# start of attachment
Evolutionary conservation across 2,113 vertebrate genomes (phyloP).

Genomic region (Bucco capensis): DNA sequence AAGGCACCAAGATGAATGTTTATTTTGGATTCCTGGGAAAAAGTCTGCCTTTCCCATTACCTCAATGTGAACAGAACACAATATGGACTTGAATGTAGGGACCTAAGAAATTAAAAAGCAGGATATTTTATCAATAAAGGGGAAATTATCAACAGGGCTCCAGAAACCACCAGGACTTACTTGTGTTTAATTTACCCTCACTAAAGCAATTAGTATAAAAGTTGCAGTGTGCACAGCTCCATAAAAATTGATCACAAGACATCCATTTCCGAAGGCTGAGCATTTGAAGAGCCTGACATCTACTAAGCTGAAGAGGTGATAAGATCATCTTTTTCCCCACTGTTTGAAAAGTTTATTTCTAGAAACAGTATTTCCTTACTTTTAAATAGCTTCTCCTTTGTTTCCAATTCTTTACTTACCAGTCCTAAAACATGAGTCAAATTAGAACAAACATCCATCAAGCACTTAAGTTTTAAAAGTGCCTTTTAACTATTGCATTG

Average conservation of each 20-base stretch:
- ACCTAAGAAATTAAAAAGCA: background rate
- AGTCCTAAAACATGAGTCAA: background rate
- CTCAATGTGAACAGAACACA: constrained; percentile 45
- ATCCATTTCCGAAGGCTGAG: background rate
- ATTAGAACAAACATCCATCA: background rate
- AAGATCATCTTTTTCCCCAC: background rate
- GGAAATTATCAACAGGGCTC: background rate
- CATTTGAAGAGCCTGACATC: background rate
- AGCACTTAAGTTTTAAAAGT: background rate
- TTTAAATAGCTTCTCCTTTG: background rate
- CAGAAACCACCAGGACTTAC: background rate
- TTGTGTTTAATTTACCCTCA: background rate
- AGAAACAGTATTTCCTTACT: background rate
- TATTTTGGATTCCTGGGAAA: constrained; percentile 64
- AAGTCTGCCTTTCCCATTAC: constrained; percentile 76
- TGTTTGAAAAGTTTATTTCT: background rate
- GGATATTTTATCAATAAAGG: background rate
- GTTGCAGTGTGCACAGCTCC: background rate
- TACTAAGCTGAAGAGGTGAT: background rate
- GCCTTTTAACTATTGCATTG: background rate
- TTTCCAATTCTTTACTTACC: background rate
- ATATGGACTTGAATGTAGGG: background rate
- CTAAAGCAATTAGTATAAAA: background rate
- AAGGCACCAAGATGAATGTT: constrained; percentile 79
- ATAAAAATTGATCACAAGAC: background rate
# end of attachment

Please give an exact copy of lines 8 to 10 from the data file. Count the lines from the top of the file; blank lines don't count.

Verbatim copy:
- ATTAGAACAAACATCCATCA: background rate
- AAGATCATCTTTTTCCCCAC: background rate
- GGAAATTATCAACAGGGCTC: background rate